Most fathers would do anything to support their children, even if it means taking on an unconventional job. In Justin Floyd's short film Malleable, the protagonist is given a strange opportunity to provide for his son, bringing up questions of what it means to be a man these days.
"It's a film that focuses on the effects that masculinity has on our self-worth, especially as men," Floyd explained.
For inspiration, he drew on his experiences with his single mother and his Afro-Latino upbringing.
"She embodied this father/mother figure. She had to play both roles," he explained. "And machista in our culture is very heavy and very common."
Black filmmakers can bring different perspectives into films that haven't been explored in that way before, points out Tribeca Festival's features programmer Karen McMullen. For the past two years, the New York-based event has highlighted a special Juneteenth track. This year, Tribeca closed the festival with Loudmouth, a documentary on Reverend Al Sharpton.
"You're not aware of how narrow of a view we've been fed of what the Black experience is until you see stories coming directly out of the community itself," she said.
While we're seeing more diversity on screen, black voices behind the camera still remain underrepresented. About 70 percent of directors are White, according to the 2022 UCLA  Hollywood Diversity report. Only approximately 6 percent of directors, writers, and actors are Black, according to U.S. Census and Variety data per McKinsey. Compare that to the general population, which is 13 percent African-American.
"We've had enough of what Hollywood usually produces, and let's make room for different people to tell different stories," McMullen said.
Floyd's film was part of Tribeca's Rising Voices, which returned for a second year in 2022. Indeed CEO Chris Hyams said the company used a budget earmarked for advertising to fund BIPOC filmmakers instead. Filmmakers from the first year went on to work with other companies including Netflix and Showtime, and three of them got additional work through Indeed worth up to $2 million.
"We came up with this very simple idea, which is that we might spend $1 million on a TV ad," he explained. "And instead, what if we found 10, Black, indigenous people of color, BIPOC filmmakers, and ask them each to make a short film about the meaning of work."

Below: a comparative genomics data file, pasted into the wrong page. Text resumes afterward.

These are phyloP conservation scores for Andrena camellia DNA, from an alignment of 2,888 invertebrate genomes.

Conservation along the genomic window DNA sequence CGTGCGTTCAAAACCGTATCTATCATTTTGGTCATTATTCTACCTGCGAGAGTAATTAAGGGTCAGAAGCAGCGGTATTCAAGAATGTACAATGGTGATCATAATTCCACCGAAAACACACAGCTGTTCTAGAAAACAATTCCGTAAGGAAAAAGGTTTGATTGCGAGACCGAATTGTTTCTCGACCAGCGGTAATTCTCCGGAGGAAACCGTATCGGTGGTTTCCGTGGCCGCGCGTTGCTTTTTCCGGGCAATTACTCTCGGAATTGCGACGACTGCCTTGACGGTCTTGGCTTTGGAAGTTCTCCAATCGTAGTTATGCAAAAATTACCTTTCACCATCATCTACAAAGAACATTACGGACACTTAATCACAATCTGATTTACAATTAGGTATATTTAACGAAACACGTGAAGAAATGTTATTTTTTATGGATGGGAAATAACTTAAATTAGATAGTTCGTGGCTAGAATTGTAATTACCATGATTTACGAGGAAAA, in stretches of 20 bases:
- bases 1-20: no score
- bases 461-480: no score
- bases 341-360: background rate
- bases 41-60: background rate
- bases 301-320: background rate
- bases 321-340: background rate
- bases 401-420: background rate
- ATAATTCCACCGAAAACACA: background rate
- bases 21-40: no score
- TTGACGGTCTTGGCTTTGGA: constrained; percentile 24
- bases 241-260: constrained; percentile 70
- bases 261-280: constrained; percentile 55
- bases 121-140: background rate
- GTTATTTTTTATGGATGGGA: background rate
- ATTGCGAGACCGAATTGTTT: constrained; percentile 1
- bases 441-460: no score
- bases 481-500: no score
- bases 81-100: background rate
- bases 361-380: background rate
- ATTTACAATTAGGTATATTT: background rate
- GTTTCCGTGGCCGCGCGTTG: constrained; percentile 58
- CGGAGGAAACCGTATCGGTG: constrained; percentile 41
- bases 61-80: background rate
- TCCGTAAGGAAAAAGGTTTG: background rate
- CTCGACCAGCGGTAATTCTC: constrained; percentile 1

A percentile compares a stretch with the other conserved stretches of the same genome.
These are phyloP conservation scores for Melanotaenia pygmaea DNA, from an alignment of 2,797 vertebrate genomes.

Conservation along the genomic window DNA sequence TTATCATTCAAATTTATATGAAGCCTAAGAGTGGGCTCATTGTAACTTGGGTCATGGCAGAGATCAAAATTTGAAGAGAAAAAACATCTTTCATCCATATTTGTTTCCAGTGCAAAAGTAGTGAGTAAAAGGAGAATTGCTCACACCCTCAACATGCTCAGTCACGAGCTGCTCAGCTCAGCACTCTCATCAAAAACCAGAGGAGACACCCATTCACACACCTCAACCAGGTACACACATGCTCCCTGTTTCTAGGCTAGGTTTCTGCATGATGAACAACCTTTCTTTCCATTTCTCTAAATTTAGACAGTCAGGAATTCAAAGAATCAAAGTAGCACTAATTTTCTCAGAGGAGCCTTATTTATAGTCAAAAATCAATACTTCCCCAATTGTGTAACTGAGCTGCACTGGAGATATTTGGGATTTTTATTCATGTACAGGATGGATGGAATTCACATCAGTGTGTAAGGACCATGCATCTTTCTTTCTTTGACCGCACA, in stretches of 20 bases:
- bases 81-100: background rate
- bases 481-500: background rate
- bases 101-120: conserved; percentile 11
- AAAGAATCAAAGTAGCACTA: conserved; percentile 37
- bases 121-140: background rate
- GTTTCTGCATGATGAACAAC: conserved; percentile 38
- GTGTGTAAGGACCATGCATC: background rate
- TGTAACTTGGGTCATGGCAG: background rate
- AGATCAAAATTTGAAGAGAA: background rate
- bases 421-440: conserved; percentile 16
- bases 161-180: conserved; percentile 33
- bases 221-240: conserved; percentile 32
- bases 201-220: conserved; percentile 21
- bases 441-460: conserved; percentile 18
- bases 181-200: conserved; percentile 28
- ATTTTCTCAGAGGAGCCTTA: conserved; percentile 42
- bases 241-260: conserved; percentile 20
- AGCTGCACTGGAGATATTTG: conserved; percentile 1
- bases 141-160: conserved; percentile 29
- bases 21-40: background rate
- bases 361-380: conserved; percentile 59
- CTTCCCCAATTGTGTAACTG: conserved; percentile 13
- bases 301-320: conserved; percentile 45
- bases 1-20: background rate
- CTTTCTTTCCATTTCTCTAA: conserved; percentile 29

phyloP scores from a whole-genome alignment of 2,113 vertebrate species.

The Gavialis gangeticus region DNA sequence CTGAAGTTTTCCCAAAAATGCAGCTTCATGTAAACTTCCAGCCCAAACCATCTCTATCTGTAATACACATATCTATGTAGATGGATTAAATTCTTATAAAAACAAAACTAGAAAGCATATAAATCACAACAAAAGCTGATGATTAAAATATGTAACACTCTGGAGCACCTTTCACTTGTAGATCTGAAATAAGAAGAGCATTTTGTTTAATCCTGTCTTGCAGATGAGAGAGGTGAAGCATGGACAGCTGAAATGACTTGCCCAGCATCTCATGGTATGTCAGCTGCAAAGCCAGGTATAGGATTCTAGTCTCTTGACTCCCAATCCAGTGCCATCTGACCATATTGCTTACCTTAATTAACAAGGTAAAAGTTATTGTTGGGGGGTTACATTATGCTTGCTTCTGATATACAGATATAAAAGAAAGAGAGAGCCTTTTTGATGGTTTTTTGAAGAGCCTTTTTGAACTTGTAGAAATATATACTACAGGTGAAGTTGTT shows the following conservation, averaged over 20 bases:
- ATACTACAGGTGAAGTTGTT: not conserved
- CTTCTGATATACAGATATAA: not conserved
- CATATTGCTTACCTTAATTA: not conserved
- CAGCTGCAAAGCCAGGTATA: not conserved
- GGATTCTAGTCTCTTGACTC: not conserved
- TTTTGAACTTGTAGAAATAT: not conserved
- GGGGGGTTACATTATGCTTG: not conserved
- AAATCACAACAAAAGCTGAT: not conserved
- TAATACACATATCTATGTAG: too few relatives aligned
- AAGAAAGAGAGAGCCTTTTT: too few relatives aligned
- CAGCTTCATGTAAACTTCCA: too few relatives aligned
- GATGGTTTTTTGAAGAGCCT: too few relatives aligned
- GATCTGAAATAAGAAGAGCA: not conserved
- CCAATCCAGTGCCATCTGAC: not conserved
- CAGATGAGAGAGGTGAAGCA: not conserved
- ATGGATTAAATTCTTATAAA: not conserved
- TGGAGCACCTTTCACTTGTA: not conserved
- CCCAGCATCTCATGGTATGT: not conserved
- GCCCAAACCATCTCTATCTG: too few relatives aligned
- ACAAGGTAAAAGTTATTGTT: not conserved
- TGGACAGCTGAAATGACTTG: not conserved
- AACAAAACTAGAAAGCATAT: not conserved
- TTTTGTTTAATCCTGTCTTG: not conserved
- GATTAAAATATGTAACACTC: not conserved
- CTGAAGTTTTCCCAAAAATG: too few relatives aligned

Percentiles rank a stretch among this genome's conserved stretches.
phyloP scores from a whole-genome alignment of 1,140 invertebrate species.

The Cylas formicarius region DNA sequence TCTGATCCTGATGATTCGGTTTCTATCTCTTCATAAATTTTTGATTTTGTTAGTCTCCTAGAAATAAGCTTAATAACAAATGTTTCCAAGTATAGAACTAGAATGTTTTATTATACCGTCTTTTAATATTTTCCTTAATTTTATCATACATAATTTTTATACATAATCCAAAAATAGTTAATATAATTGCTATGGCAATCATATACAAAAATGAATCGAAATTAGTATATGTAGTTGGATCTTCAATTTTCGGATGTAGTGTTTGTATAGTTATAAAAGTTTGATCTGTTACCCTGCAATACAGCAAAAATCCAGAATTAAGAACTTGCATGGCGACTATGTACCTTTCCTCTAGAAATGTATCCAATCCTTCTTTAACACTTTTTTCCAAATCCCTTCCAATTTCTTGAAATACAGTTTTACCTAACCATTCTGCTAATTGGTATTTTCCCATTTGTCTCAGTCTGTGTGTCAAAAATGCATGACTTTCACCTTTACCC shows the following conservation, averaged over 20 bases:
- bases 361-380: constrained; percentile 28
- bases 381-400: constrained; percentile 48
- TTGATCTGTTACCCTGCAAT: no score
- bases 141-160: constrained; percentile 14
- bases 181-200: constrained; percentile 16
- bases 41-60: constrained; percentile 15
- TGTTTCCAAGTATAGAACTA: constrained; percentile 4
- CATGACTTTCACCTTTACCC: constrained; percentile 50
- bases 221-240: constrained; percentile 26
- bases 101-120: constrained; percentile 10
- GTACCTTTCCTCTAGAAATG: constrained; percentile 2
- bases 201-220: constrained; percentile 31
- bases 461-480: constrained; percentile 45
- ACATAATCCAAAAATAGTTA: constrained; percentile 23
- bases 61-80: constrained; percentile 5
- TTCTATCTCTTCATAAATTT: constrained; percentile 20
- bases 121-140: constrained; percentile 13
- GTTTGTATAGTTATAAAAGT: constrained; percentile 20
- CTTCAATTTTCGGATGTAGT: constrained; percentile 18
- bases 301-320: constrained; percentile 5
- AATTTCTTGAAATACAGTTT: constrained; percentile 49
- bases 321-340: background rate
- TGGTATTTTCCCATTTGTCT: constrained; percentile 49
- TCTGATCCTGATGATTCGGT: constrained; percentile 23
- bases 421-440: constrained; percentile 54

Hyams, whose father and brother work in the film industry, saw first-hand how hard it was to break into the insular field.
"There are biases and barriers in the world around us. Employment is one of the areas that they show up," he said. "And when you look, in particular at the film industry, that's even more difficult than many of the other industries."
What Black filmmakers need is sustained financial support, Tribeca's McMullen said. McKinsey estimates that Black filmmakers get 40 percent less funding than the average person.
"There's a narrative that I find very annoying in Hollywood is that all Black and people of color in filmmaking need mentorship," she said. "We know how to tell stories. What is really needed is financing."
Having more diverse voices in filmmaking can inspire future generations. Director Cara Lawson, whose film Crooked Trees Gon Give Me Wings was part of Rising Voices this year, didn't see many people like her directing when she was growing up.
"I did not have a lot of people that were biracial that I could even identify with, let alone like a lot of Black people," she said. "So the fact that they're more now is so inspiring as I come into my own as a filmmaker, as an artist to see other people that look like me is key to my own growth. And I hope that one day in the future, I can do that for some curly-haired biracial girl who wants to make movies."
Her film explores mysticism and midwifery during the time of slavery in the southern United States.
"When those stories are told, and they're elevated, and they're celebrated, audiences get to learn about Black people, specifically, but also more about humanity and all the depths that are part of that," she said.
The way we look at the world is influenced by the people we talk to, Indeed's Hyams added. A lot of times, we're in an echo chamber, surrounded by people who think like us.
"By going outside of our day-to-day experience, and listening to a different voice with a different perspective and a different story, It gives us a new lens to see the world around us and to better understand the people around us, and hopefully see a path to creating a better world," he said.
Having more diverse perspectives can only be a good thing.
"The art that we create is a representation of our communities," director Floyd said. "And communities are such an expression of freedom. And I think that we're all hoping for a better future."